As New York once again gets ready to become an ocean of blue as thousands upon thousands of mourning police officers are expected to take part in a funeral on Sunday, NYPD commissioner Bill Bratton is calling for respect. When cops gather to bid their respects to Wenjian Liu, the second police officer ambushed by a gunman in Brooklyn last month, they should leave political statements at home. “A hero’s funeral is about grieving, not grievance,” Bratton wrote in a memo that was read out to cops at roll calls on Saturday, according to the Associated Press. “I issue no mandates, and I make no threats of discipline, but I remind you that when you don the uniform of this department, you are bound by the tradition, honor and decency that go with it.”
Bratton never describes exactly what he’s talking about, but made it clear he was not happy at how cops helped feed a news cycle that focused on the conflicts between the police department and the mayor rather than on the dead officer. Bratton says it is time to do things differently (via the New York Daily News):
For the last seven days, the city’s and the country’s consciousness of that funeral has focused on an act of disrespect shown by a portion of those tens of thousands of officers. It was not all the officers, and it was not disrespect directed at Detective Ramos. But all officers were painted by it, and it stole the valor, honor, and attention that rightfully belonged to the memory of Detective Rafael Ramos’s life and sacrifice.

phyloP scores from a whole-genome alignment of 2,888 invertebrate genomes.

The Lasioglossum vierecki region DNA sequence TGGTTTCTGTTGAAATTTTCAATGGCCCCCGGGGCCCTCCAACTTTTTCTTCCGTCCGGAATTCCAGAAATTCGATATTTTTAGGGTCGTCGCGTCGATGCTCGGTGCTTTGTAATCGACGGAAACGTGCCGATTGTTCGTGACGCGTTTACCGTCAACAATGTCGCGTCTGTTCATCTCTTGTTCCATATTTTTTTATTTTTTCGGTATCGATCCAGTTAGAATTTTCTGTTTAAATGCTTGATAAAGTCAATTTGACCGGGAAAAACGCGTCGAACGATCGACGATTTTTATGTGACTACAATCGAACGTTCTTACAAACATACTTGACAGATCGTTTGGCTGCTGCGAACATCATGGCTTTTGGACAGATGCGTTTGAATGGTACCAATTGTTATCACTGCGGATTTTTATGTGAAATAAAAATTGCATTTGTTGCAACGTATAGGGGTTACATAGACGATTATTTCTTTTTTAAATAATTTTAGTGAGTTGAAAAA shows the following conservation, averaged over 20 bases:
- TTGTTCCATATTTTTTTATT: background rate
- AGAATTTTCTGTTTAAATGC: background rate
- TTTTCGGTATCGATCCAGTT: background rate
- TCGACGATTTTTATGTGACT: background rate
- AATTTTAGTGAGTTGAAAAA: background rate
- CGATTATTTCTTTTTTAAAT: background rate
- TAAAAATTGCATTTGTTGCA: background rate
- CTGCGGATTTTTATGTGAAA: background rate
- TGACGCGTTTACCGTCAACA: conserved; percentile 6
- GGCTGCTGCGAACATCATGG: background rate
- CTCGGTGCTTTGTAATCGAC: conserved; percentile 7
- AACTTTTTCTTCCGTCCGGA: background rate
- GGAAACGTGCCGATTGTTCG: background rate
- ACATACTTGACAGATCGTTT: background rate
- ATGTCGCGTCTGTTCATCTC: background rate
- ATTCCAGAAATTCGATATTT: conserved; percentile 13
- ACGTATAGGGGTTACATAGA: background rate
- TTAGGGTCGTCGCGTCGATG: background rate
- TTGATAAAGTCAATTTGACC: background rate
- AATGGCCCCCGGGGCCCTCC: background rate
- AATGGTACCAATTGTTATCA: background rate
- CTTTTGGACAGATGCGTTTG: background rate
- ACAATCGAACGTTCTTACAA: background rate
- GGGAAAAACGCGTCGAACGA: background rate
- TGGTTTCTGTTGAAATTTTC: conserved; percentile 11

That was not the intent, I know. But it was the result.
On Sunday, we will gather together again, with the rest of New York City and law enforcement officials nationwide, to mourn for Detective First Grade Wenjian Liu. We gather to support his parents, his widow, and everyone who is there to remember a life tragically cut short.
The assassination of Detectives Liu and Ramos was an attack on us all. As a cop, one who lived and worked through the assassination threats of the 1970s, I understand that emotions are high. I issue no mandates, and I make no threats of discipline.
But I remind you that when you don the uniform of this Department, you are bound by the tradition, honor, and decency that go with it.
The wake for Liu is being held Saturday afternoon while the funeral will begin on Sunday at 10 a.m. It is taking place almost two weeks after the shooting because officials wanted to wait for Liu’s relatives to arrive from China. Liu was born in Guangzhou, China, moved to New York in 1994 and joined the NYPD in 2007. He got married two months before he was killed.